Sex. It’s everywhere these days. Well, at least talk of it is. Not sure that the sex is. Maybe it is? Please, don’t think I’m objecting to all this talk –heaven forbid I should be thought of as prudish- it’s just that sometimes I forget how old I am and that things have changed so much in recent times. I don’t remember it being everywhere like it is now. When I was a boy, the best we could hope for was a sneaky look at the Family Health encyclopaedia in the school library, or else follow the plot of a soap-opera. I was not allowed to watch East Enders very often, and Brookside was strictly off limits. Crossroads was permitted, but my nanny even put a stop on that when Benny named a donkey after the late Miss Diane. Goodness only knows what she thought was going on there. I dread to think.
So, when the subject of S&M was mentioned on the radio the other day, I took it all in my stride. If that’s what people want to do, then who am I to judge? Sounds like a lot of bother to go to if you ask me, but then we’re all guilty of taking the long-winded approach to one task or another, only to arrive at the same conclusion. I know a woman who still uses a dry iron and another who keeps her remote control on top of the TV set in case it gets lost. Honestly.
No, I wasn’t shocked by the talk of S&M; I was shocked that it was only 10:15 in the morning and this was a local radio station. I was driving at the time and kudos to me, my attention was focused more on the white-van on my right, and the pensioner riding his mobility scooter in the curb on my left. If there is one thing guaranteed to freak me out more than white-van-man, it’s mobility-scooter-man. At least the white-van-man KNOWS what he is doing (no matter how inappropriate) and is perfectly aware of what is around of him. Tragically, the same cannot be applied to the senior citizens in question.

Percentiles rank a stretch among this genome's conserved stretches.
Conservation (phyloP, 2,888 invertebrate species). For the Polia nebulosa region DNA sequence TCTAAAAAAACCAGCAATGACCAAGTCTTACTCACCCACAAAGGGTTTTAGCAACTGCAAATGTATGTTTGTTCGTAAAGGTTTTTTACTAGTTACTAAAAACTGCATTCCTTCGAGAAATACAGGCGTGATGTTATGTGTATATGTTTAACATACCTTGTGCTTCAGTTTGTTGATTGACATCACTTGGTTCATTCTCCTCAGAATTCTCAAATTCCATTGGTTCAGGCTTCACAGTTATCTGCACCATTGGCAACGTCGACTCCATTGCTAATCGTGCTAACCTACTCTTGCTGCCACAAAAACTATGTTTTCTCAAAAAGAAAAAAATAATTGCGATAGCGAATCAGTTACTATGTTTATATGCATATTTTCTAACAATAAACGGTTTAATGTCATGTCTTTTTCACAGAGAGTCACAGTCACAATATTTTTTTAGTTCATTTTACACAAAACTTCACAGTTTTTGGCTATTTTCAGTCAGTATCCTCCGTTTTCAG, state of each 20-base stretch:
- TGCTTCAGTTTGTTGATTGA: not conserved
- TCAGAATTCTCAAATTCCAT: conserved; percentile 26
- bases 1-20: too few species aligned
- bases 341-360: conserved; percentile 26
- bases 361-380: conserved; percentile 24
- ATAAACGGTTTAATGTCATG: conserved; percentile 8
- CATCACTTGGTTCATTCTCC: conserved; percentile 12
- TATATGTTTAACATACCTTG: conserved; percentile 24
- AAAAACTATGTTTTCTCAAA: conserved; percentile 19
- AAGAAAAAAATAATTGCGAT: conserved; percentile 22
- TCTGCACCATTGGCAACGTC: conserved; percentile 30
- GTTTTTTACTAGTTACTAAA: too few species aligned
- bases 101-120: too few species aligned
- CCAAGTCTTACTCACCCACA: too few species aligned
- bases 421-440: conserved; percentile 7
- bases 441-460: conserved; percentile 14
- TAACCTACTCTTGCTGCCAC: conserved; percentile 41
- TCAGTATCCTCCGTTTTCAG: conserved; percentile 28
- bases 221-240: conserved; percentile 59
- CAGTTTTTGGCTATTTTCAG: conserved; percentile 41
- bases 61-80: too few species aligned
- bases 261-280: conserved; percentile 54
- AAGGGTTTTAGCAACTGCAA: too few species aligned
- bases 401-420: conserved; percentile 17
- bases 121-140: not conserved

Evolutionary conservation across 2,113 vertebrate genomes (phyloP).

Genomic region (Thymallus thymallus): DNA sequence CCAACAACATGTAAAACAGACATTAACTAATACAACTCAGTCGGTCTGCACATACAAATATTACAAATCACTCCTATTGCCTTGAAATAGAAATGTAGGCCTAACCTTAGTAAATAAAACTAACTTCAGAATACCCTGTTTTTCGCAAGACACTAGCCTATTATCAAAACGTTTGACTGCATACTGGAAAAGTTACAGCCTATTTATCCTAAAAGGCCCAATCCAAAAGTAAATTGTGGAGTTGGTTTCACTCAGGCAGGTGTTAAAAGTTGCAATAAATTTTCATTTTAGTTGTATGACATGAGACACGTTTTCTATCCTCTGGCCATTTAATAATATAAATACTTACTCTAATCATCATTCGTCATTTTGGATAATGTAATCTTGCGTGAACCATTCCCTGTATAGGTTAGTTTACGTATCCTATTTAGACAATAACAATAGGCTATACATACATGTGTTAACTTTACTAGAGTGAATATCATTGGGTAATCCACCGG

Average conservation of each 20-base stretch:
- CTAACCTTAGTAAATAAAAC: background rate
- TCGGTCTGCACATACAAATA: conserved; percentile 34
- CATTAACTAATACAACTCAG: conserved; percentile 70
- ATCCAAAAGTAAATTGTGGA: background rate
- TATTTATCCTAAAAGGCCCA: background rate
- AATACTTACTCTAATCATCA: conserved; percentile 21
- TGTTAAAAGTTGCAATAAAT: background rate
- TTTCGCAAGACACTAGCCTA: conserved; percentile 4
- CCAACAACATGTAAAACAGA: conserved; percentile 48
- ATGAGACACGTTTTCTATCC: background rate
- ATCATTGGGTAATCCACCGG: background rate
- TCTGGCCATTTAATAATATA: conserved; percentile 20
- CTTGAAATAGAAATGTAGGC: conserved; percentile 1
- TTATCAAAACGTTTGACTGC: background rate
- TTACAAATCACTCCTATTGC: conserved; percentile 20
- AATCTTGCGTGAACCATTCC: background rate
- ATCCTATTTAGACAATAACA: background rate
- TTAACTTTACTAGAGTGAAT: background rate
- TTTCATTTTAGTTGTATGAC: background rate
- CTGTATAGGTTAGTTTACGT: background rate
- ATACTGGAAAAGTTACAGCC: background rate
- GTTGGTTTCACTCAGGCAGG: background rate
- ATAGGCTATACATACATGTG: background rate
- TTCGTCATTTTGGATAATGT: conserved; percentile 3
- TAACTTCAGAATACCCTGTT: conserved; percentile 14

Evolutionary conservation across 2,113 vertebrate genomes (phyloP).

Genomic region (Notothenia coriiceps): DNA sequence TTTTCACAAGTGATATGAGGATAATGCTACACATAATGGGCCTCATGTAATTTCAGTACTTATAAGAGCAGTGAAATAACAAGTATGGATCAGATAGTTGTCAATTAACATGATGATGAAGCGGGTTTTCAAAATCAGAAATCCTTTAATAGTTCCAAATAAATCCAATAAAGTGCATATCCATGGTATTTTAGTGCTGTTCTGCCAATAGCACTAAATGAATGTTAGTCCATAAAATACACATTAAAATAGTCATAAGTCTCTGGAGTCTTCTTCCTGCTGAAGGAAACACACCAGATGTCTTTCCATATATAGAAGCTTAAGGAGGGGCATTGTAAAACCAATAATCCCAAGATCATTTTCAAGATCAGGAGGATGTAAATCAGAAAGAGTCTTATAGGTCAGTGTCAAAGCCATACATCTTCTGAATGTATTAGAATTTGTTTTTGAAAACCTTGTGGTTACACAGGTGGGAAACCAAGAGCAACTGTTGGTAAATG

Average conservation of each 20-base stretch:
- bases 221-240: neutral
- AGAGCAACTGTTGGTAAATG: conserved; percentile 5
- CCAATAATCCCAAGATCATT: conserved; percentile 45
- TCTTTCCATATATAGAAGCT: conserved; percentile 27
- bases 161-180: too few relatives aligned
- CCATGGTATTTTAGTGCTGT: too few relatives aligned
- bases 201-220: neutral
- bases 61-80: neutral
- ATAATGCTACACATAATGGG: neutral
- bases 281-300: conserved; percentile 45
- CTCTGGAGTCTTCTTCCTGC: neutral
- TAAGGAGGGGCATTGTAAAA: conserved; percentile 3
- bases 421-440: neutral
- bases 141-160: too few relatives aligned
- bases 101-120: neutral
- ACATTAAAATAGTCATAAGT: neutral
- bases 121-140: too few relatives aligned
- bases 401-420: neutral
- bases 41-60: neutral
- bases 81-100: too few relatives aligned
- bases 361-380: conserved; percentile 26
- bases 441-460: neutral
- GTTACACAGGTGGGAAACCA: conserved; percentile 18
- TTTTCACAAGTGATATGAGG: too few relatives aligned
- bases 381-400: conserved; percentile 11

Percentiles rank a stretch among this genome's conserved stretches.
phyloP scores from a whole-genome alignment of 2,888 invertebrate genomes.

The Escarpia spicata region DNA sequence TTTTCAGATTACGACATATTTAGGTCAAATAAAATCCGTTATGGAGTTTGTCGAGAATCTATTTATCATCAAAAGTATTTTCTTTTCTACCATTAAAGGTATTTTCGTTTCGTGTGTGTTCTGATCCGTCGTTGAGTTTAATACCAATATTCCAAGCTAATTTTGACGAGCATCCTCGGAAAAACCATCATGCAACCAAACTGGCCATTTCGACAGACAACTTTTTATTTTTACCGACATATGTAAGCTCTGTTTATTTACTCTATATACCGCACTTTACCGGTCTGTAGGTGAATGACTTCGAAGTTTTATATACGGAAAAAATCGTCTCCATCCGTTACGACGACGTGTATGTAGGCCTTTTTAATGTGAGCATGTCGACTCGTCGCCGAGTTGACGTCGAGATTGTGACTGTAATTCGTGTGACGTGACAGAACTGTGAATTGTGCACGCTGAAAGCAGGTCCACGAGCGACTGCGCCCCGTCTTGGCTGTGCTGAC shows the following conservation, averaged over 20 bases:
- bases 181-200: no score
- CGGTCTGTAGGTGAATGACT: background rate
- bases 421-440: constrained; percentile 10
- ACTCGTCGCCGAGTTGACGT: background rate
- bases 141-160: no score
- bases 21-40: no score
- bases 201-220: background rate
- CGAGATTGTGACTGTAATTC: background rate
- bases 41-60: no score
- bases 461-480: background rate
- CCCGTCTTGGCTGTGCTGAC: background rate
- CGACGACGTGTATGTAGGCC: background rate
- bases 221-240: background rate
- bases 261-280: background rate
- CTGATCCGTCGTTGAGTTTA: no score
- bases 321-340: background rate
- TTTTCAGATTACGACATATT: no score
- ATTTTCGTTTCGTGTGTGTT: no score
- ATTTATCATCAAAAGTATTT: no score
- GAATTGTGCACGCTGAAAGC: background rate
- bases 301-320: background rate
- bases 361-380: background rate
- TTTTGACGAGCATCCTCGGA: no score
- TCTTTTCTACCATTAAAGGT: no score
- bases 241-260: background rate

I reached a roundabout. The white-van-man went around it the correct way, without caring to indicate. Mobility-scooter-man went around it the wrong way, without a care in the world. In between panic attacks, I managed to pluck out the main points of the radio discussion. A man. A woman. A story. About S&M. Poor reviews. Fantastic sales. Yes, this was “The Fifty Shades of Grey”.
I didn’t think much more about it until week or so later, when I was vacuuming a bedroom. There it was on the chest of drawers. The book. I opened it to some random page and began reading. The woman is called Anastasia. The man is called Christian. I looked for the naughty bits, but I couldn’t see any. It was just the main character prattling on and on about her ‘inner goddess’ (which, as I later found out, was not a euphemism) and her ‘unconscious’. Sorry, ‘subconscious’. I read two pages and momentarily nodded off, standing up, with the vacuum cleaner still running. I put the book down next to a copy of ‘Chat!’ That’s more my kind of reading. I love those sort of magazines, because no matter how depressing the stories are, it makes me glad of my own life. And those readers-tips pages are too funny by half. The things people do with a wire coat-hanger and a dozen used cotton buds is refreshingly unique, if little else.